An authentication provider must provide a complete, self contained mobile website (msite) for authentication. This is a user facing site, which will be presented to the user whenever authorisation is needed. The msite can use whatever branding or design deemed appropriate.
The msite is a straightforward mobile website, presented in-app within a modal dialog that is 700×656 pixels in size (on iPhone iOS6 the viewport is 240x208px and on iPhone iOS7 it is 280x248px). It is the same size in both landscape & portrait orientation:
￼You should test your Msite within an app to ensure it displays correctly and is not obscured when the keyboard is displayed, especially in landscape orientation. If your app supports iPhone then it is recommended that you test the msite on both 3.5 inch screen and 4 inch screen as well as different iOS versions.
Your Msite must provide authentication but may also provide other services to the user, such as user registration and so on. The Msite can present any applicable content to the user, but upon successful authentication it must let the host Oomph application know that authentication has succeeded. It does not need to notify the host app if authentication fails.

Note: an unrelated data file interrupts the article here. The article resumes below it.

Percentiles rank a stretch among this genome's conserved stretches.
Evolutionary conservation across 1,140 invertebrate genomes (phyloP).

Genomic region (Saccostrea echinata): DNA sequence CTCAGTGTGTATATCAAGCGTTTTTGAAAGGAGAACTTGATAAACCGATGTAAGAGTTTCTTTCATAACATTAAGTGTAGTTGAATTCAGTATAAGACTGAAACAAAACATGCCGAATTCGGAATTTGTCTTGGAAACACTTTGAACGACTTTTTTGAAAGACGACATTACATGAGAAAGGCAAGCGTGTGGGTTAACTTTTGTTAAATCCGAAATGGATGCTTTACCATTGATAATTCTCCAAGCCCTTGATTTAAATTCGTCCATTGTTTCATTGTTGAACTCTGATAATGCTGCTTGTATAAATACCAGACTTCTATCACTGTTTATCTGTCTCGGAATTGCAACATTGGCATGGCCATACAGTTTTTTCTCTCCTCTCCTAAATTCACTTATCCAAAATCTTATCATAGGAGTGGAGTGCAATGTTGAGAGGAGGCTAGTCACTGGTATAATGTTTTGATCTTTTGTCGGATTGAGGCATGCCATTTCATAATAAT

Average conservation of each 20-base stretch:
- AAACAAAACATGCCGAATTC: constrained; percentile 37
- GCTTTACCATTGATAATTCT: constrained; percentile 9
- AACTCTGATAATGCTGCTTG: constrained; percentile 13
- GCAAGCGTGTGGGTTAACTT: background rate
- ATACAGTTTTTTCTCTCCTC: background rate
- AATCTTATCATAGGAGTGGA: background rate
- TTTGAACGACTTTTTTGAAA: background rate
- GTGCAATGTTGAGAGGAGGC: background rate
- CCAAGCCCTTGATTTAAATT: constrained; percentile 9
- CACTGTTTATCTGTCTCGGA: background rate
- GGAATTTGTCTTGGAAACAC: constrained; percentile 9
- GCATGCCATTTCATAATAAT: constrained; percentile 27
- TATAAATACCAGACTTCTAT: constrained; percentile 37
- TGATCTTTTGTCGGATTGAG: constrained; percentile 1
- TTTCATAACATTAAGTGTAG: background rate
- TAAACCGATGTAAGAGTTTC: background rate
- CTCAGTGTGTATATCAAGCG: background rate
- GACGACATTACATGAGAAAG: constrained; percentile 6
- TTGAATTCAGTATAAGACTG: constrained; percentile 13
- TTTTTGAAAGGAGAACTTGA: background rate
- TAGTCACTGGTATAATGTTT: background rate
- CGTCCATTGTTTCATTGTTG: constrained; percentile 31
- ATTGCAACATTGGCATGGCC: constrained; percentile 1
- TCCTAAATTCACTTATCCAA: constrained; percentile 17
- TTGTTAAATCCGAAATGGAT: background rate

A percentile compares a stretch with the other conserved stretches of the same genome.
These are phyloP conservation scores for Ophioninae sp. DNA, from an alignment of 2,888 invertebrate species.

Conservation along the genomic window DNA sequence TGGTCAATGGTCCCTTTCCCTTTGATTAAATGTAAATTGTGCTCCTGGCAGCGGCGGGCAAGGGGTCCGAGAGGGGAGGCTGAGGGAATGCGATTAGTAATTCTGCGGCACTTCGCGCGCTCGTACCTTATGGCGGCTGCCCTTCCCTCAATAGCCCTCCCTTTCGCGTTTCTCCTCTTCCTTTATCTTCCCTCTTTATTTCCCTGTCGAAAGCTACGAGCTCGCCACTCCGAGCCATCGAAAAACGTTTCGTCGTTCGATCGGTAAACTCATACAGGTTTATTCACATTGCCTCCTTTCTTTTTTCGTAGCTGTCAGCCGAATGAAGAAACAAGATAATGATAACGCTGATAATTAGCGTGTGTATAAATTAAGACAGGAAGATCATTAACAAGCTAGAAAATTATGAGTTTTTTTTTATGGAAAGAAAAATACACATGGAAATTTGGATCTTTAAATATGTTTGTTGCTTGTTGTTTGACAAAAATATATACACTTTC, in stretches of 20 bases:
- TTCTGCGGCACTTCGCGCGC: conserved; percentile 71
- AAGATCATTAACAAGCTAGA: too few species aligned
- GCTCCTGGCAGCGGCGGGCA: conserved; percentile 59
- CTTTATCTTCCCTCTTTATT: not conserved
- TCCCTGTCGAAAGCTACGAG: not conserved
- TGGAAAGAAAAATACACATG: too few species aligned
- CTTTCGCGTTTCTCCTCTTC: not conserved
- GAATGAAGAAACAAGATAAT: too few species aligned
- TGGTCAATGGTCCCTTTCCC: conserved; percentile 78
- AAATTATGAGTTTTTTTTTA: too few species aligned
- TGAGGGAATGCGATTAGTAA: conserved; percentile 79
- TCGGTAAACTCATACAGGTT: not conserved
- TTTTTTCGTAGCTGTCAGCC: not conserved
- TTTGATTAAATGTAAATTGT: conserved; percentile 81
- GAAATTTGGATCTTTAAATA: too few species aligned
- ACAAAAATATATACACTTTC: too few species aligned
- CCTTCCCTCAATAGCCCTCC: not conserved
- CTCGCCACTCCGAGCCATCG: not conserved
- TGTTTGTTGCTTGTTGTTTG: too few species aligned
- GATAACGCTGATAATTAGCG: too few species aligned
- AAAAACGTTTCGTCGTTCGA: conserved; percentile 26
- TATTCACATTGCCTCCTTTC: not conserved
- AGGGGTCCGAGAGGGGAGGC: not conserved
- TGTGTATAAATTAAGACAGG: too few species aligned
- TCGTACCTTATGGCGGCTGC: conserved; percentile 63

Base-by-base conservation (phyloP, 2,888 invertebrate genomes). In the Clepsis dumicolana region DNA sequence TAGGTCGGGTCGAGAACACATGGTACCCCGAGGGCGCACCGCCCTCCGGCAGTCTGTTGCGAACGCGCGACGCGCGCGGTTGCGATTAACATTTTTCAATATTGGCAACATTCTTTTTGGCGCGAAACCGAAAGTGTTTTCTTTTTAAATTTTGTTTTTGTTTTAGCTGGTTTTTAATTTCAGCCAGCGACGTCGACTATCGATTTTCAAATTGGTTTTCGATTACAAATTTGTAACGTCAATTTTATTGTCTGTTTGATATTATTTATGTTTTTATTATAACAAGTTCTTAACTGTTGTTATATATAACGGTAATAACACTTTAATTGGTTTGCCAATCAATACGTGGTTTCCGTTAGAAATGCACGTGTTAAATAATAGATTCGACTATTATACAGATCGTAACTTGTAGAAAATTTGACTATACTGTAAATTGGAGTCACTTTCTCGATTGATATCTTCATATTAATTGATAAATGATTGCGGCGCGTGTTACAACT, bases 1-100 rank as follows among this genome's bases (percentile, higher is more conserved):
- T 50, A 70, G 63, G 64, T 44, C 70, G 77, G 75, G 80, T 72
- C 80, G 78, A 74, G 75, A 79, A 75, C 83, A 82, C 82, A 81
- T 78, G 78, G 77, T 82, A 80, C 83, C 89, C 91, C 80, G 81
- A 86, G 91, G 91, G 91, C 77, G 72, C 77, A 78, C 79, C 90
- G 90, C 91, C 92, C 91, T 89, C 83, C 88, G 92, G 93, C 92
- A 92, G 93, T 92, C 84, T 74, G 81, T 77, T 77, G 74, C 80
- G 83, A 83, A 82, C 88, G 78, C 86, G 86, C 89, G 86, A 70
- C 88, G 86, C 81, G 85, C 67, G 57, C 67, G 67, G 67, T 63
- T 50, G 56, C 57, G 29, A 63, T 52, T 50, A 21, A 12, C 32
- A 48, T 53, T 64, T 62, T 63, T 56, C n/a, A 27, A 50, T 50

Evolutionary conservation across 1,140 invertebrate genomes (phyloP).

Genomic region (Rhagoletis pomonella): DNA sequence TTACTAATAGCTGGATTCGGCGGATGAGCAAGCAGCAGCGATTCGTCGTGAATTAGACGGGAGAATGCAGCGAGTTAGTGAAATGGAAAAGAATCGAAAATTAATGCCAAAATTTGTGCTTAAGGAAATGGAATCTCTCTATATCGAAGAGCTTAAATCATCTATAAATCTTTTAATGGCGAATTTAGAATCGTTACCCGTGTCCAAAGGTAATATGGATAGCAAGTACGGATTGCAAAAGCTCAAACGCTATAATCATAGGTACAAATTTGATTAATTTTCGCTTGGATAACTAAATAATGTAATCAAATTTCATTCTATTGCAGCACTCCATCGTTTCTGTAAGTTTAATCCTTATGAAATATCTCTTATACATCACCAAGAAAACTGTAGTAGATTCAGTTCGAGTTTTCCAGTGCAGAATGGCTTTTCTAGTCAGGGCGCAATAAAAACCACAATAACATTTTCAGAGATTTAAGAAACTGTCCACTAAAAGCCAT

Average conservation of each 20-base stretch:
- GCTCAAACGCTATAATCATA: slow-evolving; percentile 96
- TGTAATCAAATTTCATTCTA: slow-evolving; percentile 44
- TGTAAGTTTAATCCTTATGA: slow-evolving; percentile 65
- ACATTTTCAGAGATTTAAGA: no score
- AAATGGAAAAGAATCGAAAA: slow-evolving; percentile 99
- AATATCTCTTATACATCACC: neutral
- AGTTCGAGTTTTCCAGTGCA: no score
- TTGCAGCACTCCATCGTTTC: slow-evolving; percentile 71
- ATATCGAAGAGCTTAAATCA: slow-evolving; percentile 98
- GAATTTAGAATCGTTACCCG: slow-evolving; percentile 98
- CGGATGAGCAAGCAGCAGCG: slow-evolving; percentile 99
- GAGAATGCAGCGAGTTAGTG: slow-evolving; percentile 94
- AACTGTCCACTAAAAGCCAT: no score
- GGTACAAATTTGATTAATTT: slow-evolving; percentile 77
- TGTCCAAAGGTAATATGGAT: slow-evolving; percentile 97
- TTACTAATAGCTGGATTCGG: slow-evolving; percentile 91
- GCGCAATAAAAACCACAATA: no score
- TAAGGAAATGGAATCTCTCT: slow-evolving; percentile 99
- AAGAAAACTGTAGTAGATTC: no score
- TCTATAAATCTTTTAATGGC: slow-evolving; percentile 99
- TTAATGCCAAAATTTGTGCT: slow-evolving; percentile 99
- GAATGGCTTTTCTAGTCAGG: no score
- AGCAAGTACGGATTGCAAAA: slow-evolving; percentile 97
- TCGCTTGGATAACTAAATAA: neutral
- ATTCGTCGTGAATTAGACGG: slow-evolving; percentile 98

The Msite should not maintain any state in session variables, cookies and so on. It is very important that your msite behaviour is consistent each time it is accessed, even when it is accessed by the same user.
A unique identifier for the device is passed in the call to the msite in a "udid" query string parameter. It is up to you to use this how you see fit, or not at all. You could for example track or limit the amount of concurrent registrations to your authenticator to some finite number of devices. However, we do not recommend this as it is generally a bad user experience. If you choose to do this you should also provide a way for a user to remove devices from their approved devices list, which is important if the user upgrades or loses their iPad, for example.
Note that the unique device identifier may not represent a single device across application installs. You should think of the unique ID more as an installation identifier rather than a device identifier. The unique ID is not an Apple "UDID", as Apple no longer allows the UDID to be used in App Store applications.
Note: The Msite must not provide a purchase mechanism that allows purchasing of content outside of Apple’s in-app purchasing mechanism. This is a violation of Apple’s developer agreement and will cause an app to be rejected.